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The power behind Apache Spark

Big Data Evangelist, IBM

Building robust analytics applications requires careful planning, many iterations and fine tuning. Imagine reusing and dynamically updating a basic set of models more quickly than ever to address a broad set of requirements with a simple tag. For example, when developing a watch list of terms to monitor on social media, how quickly can you change the watch list or expand the data set? Or what if you developed a facial recognition application for a cloud platform to spot your dog in family photos? Could you quickly change the subject of the photos to your spouse or in-law?

Data scientists need advanced solutions to make these analytics artifacts a reality. This need is driven in large part by the explosion of unstructured text that is quite likely to hit 40 zettabytes by 2020. Apache Spark is one of the most important innovations in this regard, and it’s rapidly maturing into a power tool for development of machine learning–driven analytics applications in the world of big data.

Sparking a revolution

One recent maturation milestone from more than a year ago was the elevation of Spark to top-level status by the Apache Software Foundation. Initially developed at the University of California, Berkeley’s AMPLab starting in 2009, Spark has not yet achieved widespread commercial adoption. Nevertheless, a growing number of organizations have put Spark into production in their advanced analytics environments.

Forward-looking organizations see Spark as a platform to complement their investments in advanced analytics, machine-learning platforms and big data frameworks such as Apache Hadoop. Specifically, Spark’s emphasis is on in-memory computing and graph-centric, machine-learning applications. Essentially, Spark is a next-generation cluster-computing solution, runtime processing environment and development framework for in-memory advanced analytics.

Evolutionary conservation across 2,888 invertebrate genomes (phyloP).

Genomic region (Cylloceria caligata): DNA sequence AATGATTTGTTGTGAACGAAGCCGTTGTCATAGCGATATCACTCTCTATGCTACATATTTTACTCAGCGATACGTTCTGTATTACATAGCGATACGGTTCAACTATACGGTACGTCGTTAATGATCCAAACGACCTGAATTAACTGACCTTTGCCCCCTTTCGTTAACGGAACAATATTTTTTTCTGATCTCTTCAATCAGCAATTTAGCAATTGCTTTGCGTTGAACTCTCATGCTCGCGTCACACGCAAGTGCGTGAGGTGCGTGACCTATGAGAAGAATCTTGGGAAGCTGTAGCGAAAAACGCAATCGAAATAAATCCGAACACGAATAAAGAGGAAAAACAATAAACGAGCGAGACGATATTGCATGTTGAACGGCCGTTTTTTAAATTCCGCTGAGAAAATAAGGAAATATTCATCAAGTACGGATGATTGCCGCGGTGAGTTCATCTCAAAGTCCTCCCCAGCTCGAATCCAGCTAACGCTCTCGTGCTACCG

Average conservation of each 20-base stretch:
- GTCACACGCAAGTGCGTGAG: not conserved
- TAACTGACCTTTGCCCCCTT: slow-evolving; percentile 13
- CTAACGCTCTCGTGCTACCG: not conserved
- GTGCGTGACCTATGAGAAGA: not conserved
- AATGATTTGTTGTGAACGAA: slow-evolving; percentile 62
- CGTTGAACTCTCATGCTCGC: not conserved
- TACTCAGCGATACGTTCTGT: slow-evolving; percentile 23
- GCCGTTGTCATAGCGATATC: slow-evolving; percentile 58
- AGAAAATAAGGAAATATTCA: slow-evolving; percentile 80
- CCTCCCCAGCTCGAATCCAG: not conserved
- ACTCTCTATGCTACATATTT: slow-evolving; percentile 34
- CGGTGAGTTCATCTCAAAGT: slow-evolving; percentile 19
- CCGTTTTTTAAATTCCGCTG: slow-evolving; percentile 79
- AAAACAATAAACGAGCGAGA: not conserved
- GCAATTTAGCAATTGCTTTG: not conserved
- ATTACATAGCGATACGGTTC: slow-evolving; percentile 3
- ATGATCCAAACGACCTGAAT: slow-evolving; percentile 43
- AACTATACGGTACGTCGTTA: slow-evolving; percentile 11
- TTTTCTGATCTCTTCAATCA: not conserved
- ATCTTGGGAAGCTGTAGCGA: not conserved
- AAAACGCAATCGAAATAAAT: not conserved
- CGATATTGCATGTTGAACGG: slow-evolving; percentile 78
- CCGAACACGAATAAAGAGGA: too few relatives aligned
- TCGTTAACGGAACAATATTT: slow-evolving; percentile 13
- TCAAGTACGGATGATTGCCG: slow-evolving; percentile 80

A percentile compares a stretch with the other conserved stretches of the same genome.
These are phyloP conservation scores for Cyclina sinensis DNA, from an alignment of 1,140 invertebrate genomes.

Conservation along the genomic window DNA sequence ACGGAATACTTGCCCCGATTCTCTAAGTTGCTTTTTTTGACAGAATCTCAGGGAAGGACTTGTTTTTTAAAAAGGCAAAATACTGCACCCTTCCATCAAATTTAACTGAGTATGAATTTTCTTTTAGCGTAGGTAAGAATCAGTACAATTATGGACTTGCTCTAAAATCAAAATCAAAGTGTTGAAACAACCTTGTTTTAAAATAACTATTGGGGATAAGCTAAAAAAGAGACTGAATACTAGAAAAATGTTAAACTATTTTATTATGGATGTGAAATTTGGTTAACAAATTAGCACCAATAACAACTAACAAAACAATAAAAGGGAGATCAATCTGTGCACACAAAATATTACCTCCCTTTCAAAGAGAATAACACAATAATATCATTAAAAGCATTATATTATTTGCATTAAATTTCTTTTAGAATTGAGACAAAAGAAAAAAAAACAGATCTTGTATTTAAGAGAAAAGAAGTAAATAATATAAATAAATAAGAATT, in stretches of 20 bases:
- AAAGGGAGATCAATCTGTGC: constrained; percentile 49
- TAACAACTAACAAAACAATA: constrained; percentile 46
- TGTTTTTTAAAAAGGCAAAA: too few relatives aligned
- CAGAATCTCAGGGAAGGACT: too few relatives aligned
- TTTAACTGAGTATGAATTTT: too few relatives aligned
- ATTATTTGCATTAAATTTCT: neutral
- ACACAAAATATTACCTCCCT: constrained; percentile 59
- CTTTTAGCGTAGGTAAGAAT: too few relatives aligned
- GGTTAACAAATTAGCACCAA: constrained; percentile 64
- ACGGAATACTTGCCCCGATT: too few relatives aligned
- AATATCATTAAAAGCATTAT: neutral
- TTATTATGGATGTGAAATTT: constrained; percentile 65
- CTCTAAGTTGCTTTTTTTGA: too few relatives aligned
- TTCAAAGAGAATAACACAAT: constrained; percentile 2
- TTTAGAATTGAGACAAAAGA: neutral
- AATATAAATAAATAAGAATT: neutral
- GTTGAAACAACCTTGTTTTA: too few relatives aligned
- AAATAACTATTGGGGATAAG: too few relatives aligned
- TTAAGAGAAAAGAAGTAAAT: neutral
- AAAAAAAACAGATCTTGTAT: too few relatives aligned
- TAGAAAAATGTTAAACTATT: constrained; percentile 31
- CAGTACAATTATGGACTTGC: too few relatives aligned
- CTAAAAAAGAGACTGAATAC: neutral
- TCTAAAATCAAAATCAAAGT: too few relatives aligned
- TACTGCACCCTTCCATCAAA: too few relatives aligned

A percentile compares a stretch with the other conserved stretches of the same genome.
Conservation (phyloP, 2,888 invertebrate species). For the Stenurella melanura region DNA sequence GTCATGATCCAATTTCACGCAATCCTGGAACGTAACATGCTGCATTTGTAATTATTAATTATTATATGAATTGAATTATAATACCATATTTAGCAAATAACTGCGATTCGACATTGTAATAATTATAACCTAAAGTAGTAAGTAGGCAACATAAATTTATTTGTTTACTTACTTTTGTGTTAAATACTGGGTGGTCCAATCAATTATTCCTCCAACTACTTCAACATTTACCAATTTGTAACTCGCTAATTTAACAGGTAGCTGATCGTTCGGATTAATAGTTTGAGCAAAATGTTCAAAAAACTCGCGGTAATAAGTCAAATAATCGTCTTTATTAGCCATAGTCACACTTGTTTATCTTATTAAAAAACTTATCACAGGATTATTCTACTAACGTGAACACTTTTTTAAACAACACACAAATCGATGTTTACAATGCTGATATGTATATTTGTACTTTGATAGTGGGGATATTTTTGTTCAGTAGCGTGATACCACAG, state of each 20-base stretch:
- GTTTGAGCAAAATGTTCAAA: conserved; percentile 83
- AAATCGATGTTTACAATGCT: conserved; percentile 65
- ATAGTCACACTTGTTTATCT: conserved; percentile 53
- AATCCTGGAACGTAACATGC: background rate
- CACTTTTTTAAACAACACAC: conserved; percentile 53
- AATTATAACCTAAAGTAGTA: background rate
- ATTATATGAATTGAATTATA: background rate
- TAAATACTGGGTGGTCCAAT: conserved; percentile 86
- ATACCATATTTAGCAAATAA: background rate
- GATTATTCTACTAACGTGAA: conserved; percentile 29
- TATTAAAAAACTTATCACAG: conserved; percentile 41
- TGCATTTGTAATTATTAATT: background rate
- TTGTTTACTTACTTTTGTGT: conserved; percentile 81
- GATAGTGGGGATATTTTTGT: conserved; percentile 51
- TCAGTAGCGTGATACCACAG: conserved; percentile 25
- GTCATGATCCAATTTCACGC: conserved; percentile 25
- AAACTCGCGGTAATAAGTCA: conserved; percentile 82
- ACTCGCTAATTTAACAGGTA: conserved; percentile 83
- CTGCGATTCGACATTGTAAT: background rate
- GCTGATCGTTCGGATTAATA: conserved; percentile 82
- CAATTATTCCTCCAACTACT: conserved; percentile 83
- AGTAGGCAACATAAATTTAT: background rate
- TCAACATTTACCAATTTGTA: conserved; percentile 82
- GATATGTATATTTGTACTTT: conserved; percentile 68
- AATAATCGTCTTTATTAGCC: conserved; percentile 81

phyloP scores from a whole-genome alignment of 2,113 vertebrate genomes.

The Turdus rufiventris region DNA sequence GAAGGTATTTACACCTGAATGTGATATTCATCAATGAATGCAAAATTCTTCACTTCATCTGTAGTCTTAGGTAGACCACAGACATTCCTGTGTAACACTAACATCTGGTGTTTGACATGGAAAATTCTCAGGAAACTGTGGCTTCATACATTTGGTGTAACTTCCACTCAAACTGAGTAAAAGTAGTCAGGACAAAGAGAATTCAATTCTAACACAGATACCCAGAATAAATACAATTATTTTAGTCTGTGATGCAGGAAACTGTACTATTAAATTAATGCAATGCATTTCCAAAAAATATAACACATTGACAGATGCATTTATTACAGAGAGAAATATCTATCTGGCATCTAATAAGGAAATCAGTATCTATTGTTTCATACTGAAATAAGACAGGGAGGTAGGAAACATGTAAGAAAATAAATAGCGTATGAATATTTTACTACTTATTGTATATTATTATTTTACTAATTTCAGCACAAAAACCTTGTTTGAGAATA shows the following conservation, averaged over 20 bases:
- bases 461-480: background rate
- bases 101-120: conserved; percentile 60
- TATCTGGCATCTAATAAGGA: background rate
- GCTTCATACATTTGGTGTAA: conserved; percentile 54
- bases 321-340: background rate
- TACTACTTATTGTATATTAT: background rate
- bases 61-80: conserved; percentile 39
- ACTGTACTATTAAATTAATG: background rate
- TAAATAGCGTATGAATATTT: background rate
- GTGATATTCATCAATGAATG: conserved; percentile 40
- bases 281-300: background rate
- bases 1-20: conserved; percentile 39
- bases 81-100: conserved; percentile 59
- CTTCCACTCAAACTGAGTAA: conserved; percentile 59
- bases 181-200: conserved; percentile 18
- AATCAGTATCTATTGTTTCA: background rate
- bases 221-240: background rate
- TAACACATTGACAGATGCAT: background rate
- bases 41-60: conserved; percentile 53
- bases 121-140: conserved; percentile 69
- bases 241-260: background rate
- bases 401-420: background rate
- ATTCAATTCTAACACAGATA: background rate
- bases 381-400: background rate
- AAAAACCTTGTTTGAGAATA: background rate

Currently, Spark version 1.3.1 offers a layered, distributed-computing framework that can leverage much of the Hadoop storage environment, including the the Hadoop Distributed File System (HDFS). And the Spark open source community continues to gain active members and boasts over 465 contributors in its most recent count.

Spark’s core design feature is the ability to support iterative, distributed, parallelized algorithmic program execution entirely in memory, without the need to write out result sets after each pass through the data. This capability makes Spark well-suited for the growing range of real-time applications—such as Internet of Things applications—in which much or most of the data analysis will be performed on cached, live data, rather than stored, historical data.

Spark’s performance advantages come from parallelizing models across distributed in-memory clusters. Spark can combine SQL, streaming and graph analytics within the same application. It can access and process data stored in HDFS, Apache HBase, Apache Cassandra, and any other Hadoop-supported storage system. And it supports programming interfaces for Java, Python, R and Scala.

Packing a punch

Spark includes the following runtime engines that are optimized for in-memory processing, streaming and high-performance parallel graph analysis, as well as associated libraries:

Spark SQL: Spark provides a Spark SQL module for querying and working with structured data. It supports seamless mixing of SQL queries with Spark programs, and enables end users to query structured data as a distributed data set in Spark, with integrated application programming interfaces (APIs) in Java, Python and Scala. This tight integration makes running SQL queries alongside complex analytics algorithms easy. Functions can be applied to results of SQL queries.